Volume 18 Number 61
                       Produced: Sun Feb 26 15:57:38 1995

Subjects Discussed In This Issue: 

Cantillation of the Torah and Haftarah
         [Howard Druce]
Flying over water
         [Eric Safern]
Gemara Back
         [Micha Berger]
Jewish Court after Failing in the Secular Court
         [Gilad Gevaryahu]
Jewish Court vs. Secular Court
Kashrut in Israel
         [Harry Weiss]
Meat and Milk Chemistry
         [J. Bailey]
Minimally Kosher (2)
         [David Charlap, Warren Burstein]
Mizrach and great circle routes
         [Mike Gerver]
Population in Israel
         [Moishe Friederwitzer]
Wearing Gloves to Avoid Washing
         [Anya Finegold]


From: Howard Druce <howard.druce@...>
Date: Tue, 21 Feb 1995 14:05:00 +0100 (MET)
Subject: Cantillation of the Torah and Haftarah

I have been intrigued by this subject, but have not found the answers to
these questions in any commonly available source. When did the trope
originate, and who was involved in its' production? Is this known?
Although the sequence of notes in a sentence is usually regular, why do
certain notes occur where they do? For example, is there any special
significance or link to the text when a "pozeir" or "alzo geresh"
appears? Why do certain notes appear so rarely e.g. "karnei phoro",
"shalsheles." Do these notes indicate any special significance?  Since
the ashkenaki trope is different in the U.S., Israel, and England, can
anything be deduced from this about its' origin?  I would appreciate any
answers or referral to textbooks/sources. Thank you.

Howard Druce.


From: <esafern@...> (Eric Safern)
Date: Wed, 22 Feb 95 12:25:56 EST
Subject: Re: Flying over water

Joshua W Burton writes in V 18 #14:

>I would assume that R' Eliezer Waldenberg checked the statistics before
>ruling, and therefore knew how extremely safe _all_ commercial aviation,
>including `smaller, older propeller planes', is.  
>It seems clear to me that the danger of flying long distances, especially
>over water---even though infinitesimal---has some special status, perhaps
>connected with the fact that it seems so miraculous we can do it at all.

R' Waldenberg said nothing about flying over water.  Are you suggesting
that he knew the statistics, but ruled we should say ha-Gomel anyway,
since it is subjective - and most people *think* it is dangerous to fly
from NY to Israel (or NY-Denver)??

What about those who know the statistics??  Should they make ha-Gomel
after an eight hour car trip?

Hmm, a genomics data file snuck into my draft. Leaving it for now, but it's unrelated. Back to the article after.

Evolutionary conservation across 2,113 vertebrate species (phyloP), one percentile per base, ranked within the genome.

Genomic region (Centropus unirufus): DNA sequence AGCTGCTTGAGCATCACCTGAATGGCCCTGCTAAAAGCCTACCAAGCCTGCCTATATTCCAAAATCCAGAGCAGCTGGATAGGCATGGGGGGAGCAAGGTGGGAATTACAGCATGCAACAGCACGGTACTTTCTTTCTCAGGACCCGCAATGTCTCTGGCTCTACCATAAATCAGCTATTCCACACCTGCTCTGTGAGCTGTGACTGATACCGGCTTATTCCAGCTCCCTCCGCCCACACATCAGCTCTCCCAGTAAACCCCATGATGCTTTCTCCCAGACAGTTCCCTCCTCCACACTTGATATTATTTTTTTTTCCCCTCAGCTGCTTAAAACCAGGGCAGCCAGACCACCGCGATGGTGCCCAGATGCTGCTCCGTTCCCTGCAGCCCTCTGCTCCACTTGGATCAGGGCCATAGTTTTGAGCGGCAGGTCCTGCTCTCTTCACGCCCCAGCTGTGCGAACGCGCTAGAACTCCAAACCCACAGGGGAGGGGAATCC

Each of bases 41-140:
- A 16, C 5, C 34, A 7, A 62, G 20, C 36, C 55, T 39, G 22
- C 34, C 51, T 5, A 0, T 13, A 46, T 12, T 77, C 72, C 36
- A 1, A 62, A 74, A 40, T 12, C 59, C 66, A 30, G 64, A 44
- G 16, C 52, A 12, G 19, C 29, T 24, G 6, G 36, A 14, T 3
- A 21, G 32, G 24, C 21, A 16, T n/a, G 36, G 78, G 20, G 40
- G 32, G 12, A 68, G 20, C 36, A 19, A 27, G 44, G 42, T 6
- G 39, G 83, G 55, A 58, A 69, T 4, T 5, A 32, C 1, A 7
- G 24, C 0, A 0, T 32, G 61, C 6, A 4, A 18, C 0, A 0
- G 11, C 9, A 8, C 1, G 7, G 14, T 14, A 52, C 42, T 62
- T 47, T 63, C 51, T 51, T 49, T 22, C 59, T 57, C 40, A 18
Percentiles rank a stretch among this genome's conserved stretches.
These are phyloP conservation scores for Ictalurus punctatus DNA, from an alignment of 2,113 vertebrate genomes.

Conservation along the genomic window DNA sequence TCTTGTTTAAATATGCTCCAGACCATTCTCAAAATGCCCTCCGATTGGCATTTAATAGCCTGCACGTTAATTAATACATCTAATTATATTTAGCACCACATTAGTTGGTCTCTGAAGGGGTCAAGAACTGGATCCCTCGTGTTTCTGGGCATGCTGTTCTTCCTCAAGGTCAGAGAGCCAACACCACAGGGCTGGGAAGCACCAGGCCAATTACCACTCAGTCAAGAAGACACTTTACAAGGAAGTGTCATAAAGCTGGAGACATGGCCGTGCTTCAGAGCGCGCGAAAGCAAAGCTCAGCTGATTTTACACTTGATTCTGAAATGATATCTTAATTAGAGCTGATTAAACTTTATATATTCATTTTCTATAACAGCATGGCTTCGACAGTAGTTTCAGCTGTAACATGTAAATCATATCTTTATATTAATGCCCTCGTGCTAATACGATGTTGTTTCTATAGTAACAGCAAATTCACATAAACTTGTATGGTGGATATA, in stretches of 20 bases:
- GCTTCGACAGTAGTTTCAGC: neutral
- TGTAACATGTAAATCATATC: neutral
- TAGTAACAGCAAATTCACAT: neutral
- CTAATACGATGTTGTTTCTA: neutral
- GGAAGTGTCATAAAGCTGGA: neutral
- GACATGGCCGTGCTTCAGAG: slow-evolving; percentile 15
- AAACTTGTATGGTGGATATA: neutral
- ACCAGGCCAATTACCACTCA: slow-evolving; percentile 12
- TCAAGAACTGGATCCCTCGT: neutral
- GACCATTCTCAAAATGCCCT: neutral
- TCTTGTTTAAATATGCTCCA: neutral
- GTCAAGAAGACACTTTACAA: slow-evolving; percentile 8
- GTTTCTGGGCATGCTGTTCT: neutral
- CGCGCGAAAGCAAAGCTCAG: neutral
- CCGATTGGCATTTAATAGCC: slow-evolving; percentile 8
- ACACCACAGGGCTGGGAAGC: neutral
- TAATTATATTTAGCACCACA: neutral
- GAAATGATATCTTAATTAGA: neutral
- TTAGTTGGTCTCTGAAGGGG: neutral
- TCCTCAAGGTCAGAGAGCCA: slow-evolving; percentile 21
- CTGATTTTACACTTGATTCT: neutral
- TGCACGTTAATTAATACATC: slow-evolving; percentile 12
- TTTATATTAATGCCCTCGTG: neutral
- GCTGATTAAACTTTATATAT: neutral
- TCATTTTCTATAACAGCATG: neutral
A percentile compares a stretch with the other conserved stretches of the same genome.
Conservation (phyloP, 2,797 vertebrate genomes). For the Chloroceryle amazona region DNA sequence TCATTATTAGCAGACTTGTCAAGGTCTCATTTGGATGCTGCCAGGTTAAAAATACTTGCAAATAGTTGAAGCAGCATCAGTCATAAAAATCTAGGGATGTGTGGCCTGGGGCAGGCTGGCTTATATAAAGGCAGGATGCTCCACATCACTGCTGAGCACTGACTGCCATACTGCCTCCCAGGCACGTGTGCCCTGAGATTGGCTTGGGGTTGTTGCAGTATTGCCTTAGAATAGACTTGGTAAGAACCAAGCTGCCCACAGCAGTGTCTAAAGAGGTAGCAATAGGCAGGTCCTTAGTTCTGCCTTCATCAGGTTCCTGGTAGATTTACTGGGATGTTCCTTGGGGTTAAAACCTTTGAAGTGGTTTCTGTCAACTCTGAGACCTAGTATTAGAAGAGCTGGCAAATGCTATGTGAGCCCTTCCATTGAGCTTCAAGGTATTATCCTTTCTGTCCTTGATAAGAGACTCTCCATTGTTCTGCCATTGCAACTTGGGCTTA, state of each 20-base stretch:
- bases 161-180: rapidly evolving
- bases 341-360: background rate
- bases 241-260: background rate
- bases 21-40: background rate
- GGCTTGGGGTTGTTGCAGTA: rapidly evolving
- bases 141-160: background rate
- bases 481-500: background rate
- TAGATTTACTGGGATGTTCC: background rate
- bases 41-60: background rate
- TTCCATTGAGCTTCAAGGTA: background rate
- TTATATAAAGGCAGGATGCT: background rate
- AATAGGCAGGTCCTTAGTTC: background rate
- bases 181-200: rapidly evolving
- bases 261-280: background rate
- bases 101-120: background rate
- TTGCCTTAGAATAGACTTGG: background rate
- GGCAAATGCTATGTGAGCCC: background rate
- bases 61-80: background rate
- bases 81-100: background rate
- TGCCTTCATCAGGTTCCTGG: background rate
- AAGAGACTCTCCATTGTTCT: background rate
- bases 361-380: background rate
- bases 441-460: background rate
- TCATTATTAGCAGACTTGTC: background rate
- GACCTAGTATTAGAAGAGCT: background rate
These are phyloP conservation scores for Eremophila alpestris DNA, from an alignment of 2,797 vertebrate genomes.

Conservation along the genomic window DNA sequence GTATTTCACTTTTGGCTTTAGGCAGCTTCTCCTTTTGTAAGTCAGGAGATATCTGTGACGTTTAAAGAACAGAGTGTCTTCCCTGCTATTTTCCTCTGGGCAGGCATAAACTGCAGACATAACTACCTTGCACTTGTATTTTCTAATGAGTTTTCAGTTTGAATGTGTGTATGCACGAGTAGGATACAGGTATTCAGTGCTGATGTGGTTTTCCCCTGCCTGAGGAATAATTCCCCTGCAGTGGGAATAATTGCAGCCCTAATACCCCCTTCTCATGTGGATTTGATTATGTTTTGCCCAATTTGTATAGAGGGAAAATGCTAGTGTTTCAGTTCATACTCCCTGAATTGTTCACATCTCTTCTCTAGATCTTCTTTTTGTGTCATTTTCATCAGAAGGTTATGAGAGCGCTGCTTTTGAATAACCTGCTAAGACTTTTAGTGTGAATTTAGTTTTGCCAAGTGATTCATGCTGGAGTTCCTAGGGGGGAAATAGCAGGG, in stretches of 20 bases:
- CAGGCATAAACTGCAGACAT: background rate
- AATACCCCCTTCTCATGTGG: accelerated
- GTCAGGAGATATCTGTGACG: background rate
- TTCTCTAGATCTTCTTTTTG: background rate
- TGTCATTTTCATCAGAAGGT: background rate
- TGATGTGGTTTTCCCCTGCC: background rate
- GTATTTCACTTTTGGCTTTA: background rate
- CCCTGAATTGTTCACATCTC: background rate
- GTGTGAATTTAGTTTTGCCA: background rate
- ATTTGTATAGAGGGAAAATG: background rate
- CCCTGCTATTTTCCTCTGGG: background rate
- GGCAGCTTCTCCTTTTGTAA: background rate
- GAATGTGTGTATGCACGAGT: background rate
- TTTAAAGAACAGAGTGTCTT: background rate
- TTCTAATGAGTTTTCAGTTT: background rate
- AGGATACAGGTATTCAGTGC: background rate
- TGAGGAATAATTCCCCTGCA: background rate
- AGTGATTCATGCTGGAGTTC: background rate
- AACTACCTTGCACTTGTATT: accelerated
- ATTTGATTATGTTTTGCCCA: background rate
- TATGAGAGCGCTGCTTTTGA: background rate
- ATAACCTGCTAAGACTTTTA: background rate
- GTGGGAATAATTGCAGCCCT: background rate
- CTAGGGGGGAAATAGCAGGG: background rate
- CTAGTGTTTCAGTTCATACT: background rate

Eric Safern


From: Micha Berger <berger@...>
Date: Tue, 21 Feb 95 09:33:54 -0500
Subject: Gemara Back

Along the lines of eye problems caused by trying to read while

In my teen years I needed a brace to correct kyphosis - a curving
forward of the spine.

The orthopedist I used, a Park Ave. doctor by the name of Dr. Graham
(although you can't judge Jewishness by name) diagnosed me with "Gemara
Back". Claims it's common amoung Yeshiva guys who hunch over the table.

But, back to the subject of shuckling... R. Aryeh Kaplan, zt"l, cautions
against more than a minimal rhythmic swaying. He feels shuckling is not
condusive to kavanah. (Which, by the way, he defines as "meditation",
yeilding a very different tephillah experience than the norm.)

Micha Berger                     Help free Ron Arad, held by Syria 3046 days!
<berger@...>  212 224-4937             (16-Oct-86 - 21-Feb-95)
<aishdas@...>  201 916-0287
<a href=http://www.iia.org/~aishdas>AishDas Society's Home Page</a>


From: <gevaryah@...> (Gilad Gevaryahu)
Date: Wed, 22 Feb 1995 13:24:42 -0500
Subject: Re: Jewish Court after Failing in the Secular Court

Jay F. Shachter writes (MJ18#52):
> I assume that we are all agreed on the basic premise: a Jew may not, on
> pain of "herem" (total exclusion from the Jewish community), initiate a
> cause of action against another Jew in a Gentile court...."

Lets define the term "Gentile court": I assume that the writer means a
court which is not composed of dayanim, and that the law used in it, is
not the Torah law. If indeed that is the definition of the writer, then
the entire secular-civil judicial system of Israel will be considered
"Gentile court". Note that some of the judges in Israel are Moslem and

I believe that there is no consensus in halacha to the far reaching
statement above. There were periods in history that the Jewish people
were strongly encouraged to use only Jewish courts, and in some periods
herem was used against people who violated this rule, but throughout
history the secular courts were used to some degree or another, not in
violation of halacha but in addition to Jewish courts.

An excellent discussion on this topic appears in Menachem Elon,